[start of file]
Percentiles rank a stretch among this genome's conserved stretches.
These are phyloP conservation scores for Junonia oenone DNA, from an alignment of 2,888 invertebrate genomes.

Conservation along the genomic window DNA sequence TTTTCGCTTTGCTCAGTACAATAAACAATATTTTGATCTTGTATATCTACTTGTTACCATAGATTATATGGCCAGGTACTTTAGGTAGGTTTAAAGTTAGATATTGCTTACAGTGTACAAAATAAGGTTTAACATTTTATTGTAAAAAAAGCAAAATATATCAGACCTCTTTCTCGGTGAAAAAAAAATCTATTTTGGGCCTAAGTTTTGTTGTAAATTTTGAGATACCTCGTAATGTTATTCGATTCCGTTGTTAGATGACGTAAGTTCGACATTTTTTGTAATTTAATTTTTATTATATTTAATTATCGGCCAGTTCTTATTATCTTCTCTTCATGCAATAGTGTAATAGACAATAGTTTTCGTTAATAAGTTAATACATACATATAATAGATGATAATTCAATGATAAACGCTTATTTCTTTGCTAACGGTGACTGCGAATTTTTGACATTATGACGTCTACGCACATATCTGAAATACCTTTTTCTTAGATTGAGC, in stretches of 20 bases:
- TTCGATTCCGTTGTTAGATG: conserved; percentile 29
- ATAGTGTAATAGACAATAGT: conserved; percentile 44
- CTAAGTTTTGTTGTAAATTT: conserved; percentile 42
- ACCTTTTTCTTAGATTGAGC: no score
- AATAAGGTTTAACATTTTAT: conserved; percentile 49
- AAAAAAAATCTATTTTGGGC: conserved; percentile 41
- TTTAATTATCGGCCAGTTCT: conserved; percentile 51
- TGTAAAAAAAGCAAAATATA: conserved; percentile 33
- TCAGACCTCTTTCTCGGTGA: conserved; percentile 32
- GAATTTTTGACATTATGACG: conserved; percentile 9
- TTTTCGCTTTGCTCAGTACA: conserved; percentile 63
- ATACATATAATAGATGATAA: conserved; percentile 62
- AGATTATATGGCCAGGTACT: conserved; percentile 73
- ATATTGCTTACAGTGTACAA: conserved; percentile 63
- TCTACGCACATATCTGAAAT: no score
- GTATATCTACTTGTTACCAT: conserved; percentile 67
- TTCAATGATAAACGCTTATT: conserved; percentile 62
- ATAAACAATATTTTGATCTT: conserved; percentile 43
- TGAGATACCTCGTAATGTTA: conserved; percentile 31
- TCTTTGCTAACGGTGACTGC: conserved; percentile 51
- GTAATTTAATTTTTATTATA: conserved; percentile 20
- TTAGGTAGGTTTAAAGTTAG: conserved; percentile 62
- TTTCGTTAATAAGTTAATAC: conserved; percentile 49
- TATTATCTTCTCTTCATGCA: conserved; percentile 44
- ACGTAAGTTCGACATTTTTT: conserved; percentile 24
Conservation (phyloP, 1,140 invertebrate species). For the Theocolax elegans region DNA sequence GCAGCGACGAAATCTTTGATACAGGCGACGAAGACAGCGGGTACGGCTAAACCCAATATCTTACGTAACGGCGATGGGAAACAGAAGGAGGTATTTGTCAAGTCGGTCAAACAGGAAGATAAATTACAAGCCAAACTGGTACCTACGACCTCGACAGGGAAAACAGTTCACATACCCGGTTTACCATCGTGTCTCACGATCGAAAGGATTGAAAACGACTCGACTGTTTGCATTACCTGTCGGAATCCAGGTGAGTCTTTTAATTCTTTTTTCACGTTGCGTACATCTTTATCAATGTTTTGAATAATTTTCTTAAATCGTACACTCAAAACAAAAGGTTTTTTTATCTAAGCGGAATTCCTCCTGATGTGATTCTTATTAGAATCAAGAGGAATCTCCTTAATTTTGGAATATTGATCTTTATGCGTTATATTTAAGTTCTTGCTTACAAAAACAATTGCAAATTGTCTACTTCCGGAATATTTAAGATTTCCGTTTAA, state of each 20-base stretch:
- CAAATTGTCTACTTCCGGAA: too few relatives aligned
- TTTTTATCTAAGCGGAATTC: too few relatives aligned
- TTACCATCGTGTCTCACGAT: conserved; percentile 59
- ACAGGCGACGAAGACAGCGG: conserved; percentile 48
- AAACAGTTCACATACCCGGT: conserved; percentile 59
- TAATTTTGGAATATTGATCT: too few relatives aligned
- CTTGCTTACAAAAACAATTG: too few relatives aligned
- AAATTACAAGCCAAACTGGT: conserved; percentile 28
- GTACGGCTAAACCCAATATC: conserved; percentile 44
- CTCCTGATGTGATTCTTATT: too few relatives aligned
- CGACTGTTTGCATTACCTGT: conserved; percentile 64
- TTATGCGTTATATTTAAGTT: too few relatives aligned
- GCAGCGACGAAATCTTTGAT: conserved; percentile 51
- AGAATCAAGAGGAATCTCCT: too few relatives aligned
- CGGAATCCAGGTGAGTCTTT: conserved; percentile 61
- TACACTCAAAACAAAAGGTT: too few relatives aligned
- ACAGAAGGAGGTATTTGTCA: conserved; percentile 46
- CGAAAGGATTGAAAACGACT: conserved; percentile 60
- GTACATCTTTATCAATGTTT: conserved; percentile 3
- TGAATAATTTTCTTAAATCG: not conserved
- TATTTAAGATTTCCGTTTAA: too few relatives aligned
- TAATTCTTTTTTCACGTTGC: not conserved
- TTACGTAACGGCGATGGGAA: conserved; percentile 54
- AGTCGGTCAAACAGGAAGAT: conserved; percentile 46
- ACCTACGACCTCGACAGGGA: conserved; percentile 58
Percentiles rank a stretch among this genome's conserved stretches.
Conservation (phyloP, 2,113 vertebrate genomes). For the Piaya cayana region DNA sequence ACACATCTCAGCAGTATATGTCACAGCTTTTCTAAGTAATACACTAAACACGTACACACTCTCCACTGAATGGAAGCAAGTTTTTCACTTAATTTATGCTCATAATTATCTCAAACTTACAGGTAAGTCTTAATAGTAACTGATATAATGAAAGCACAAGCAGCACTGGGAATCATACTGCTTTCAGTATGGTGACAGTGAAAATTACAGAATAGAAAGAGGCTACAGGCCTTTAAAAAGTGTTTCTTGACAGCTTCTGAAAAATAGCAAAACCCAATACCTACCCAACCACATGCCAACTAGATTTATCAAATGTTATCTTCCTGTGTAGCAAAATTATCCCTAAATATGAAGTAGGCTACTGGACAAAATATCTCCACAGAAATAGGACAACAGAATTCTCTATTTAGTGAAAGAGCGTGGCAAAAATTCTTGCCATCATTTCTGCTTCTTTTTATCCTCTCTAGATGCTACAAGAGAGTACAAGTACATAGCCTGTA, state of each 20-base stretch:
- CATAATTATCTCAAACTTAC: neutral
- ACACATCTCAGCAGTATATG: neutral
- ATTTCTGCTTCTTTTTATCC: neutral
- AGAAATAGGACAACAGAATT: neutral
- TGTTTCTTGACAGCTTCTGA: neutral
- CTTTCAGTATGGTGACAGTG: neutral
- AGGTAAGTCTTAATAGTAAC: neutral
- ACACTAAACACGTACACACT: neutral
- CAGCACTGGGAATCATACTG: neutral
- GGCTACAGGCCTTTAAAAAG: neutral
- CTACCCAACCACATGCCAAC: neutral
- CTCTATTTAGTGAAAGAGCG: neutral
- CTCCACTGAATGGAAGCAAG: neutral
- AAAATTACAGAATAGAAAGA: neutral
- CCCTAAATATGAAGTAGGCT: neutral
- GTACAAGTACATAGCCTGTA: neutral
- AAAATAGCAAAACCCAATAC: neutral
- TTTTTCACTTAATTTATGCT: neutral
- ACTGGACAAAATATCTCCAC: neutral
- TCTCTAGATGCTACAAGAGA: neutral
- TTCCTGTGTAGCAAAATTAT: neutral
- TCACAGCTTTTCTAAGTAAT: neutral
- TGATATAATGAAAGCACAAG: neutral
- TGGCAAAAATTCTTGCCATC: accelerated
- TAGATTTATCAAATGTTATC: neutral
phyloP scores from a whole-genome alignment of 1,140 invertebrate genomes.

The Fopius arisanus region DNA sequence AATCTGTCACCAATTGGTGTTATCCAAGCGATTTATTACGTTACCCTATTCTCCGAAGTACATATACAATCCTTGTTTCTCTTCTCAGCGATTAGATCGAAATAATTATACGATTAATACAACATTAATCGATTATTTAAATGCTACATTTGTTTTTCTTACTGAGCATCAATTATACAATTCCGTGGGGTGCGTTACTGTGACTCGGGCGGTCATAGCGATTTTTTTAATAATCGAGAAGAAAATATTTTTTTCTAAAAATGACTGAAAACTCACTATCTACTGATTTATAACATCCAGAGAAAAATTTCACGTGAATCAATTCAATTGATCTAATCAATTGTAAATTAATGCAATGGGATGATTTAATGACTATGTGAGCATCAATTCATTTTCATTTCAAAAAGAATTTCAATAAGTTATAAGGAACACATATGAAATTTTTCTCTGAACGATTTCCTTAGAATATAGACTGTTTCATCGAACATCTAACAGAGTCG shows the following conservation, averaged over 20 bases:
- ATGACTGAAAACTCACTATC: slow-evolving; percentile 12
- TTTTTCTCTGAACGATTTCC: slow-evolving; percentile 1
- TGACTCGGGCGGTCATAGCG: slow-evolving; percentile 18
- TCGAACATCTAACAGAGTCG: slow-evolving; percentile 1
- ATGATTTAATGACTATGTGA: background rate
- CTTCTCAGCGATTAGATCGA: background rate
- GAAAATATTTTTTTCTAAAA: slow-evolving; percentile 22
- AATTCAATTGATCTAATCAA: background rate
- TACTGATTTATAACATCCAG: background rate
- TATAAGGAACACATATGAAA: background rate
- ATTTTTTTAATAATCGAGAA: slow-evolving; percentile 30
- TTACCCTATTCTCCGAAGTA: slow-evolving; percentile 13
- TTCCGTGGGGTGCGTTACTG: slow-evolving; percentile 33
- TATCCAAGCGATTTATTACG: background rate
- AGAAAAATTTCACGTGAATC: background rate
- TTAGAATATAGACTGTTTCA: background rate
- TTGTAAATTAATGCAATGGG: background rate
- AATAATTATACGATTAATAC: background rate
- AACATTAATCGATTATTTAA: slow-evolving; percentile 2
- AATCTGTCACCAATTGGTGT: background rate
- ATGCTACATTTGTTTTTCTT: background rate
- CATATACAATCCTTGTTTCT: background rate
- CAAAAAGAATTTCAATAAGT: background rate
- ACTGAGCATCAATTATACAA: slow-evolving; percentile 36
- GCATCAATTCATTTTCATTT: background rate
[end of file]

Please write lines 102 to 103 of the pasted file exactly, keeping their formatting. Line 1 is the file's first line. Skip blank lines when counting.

- AACATTAATCGATTATTTAA: slow-evolving; percentile 2
- AATCTGTCACCAATTGGTGT: background rate